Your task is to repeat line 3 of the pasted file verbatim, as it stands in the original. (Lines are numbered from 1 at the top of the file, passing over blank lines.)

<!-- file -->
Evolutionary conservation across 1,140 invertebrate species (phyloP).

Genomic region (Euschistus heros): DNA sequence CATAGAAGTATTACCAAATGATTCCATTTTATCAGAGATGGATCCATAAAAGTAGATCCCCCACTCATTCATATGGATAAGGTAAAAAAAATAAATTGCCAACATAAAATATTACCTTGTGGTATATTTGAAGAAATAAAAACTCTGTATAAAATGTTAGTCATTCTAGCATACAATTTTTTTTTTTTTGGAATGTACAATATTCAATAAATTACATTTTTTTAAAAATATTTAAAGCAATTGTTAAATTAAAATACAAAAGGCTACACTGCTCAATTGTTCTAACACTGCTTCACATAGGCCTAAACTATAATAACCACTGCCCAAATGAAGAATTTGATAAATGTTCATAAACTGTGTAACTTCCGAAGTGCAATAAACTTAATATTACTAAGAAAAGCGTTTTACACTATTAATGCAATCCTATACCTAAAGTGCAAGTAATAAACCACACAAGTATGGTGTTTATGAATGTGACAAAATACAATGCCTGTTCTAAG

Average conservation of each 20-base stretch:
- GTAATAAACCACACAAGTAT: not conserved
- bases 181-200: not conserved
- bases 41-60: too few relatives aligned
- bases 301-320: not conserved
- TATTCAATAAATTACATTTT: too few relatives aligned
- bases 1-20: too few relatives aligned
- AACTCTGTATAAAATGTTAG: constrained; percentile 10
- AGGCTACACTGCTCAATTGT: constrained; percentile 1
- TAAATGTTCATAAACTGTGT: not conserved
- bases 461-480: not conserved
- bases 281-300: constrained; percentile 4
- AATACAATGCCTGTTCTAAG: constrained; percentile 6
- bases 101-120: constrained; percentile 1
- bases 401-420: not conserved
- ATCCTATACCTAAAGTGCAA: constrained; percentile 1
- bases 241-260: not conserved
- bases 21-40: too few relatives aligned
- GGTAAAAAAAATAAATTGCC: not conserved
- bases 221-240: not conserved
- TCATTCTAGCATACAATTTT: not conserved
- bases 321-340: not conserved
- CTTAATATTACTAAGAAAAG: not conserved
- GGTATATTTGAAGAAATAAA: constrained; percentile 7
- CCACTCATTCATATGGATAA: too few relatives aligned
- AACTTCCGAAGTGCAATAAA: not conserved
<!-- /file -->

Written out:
Average conservation of each 20-base stretch: